When the bale is ready to be planted you can use seeds or plants – herbs, plants and vegetables are great choices. If you are using seeds begin by placing a couple of inches of top soil on the bale and soak it well. The seeds will grow roots down inside the bale. Make a space in the bale for each plant if you are going for seedling, and use sterile potting mix to pack in the plants. You can plant in the sides as well as the top of the bale.

Continue to fertilize and water regularly, you may need to water twice a day initially. Once they begin to decompose you will find that the bales need less regular watering. A soaker hose is one way that many people choose to keep their bales hydrated.

Then you can simply sit back and enjoy your harvest throughout the season!

If you would like any more guidance, check out the video below for a fantastic tutorial.

What Happens Next?

You can expect to get one or two good growing seasons from a straw bale garden, and once they have passed their prime they can be used for mulch and compost.

So there you have it, simple and effective! I for one am excited to give it a try. Most gardens can get going with 2 or 3 bales.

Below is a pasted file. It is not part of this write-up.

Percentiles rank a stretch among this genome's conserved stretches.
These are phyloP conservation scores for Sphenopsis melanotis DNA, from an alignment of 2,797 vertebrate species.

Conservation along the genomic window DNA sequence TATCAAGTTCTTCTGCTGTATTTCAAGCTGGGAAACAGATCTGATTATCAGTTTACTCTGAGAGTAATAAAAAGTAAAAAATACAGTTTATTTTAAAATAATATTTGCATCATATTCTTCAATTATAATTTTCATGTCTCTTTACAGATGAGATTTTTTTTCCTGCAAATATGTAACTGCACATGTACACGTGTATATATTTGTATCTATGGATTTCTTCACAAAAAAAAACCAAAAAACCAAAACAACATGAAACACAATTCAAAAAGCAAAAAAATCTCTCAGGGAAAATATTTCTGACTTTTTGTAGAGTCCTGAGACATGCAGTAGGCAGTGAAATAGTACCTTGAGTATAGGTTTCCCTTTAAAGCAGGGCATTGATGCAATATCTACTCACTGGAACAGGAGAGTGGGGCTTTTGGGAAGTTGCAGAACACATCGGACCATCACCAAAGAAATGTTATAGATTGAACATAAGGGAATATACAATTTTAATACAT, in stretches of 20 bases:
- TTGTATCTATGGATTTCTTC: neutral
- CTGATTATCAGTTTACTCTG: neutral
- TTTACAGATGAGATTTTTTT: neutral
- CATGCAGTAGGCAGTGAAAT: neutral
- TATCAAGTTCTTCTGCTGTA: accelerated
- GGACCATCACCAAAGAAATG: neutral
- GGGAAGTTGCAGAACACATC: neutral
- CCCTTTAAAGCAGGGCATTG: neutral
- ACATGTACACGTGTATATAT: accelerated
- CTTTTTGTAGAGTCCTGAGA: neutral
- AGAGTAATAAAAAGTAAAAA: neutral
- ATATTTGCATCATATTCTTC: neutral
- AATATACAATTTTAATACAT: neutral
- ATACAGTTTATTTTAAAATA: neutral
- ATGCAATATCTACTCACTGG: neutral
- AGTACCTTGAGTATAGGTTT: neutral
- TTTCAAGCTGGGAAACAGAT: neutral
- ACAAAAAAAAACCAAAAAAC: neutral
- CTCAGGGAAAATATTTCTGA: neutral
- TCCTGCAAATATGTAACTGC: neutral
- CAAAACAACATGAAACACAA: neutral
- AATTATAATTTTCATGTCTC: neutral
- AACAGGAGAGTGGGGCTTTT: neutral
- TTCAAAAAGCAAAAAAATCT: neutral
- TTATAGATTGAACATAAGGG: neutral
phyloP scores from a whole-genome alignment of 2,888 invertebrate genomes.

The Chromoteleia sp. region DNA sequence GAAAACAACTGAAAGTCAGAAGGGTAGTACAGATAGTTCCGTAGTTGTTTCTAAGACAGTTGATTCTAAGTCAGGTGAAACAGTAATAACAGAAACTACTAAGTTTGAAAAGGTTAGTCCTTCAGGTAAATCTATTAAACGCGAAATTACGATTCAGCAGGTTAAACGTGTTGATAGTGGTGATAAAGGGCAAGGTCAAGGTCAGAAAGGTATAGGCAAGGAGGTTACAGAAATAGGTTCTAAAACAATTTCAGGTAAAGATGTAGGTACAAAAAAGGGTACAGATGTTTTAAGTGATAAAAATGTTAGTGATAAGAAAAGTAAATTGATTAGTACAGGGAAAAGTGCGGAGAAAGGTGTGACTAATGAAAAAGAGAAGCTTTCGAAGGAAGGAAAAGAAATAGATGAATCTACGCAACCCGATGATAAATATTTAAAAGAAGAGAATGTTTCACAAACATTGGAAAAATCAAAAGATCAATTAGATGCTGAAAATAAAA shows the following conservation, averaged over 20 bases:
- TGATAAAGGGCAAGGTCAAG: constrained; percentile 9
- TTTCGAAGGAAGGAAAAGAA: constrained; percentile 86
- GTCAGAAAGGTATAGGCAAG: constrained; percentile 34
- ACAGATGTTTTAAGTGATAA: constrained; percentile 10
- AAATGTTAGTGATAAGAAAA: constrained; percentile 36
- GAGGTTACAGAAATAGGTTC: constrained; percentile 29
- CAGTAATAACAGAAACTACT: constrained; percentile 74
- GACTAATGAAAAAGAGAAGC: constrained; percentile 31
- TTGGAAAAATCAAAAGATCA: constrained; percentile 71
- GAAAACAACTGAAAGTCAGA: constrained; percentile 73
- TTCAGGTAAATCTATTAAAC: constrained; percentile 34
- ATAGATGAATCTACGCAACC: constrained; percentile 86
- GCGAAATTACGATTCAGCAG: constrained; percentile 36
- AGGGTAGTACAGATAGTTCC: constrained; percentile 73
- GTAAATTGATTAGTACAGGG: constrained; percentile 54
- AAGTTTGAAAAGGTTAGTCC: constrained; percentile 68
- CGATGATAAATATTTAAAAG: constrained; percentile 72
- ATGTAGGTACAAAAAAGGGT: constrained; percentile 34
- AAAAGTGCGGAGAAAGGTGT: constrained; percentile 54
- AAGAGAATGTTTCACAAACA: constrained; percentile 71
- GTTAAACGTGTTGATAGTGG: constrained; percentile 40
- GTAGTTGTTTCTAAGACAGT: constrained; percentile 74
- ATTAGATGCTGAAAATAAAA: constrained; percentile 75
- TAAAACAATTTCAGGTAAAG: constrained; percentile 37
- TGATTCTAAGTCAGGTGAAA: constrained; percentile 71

What do you think? Have you ever tried hay bale gardening? We would love to hear from you!

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Comments

  1. Great article! If anyone is looking for more information please let them know they can visit our website at http://www.StrawBaleGardens.com we have a great newsletter and webinars and awesome pictures, all free stuff! If they are looking for the ultimate guide to growing in bales, they can get a copy of “Straw Bale Gardens Complete” my latest book, also available on our website.

  2. what a geat idea, I have barn loft with plenty of hay bales to try this with, excited. great sunny location but really rocky soil as in granite boulders within few inches of surface as this could be the answer.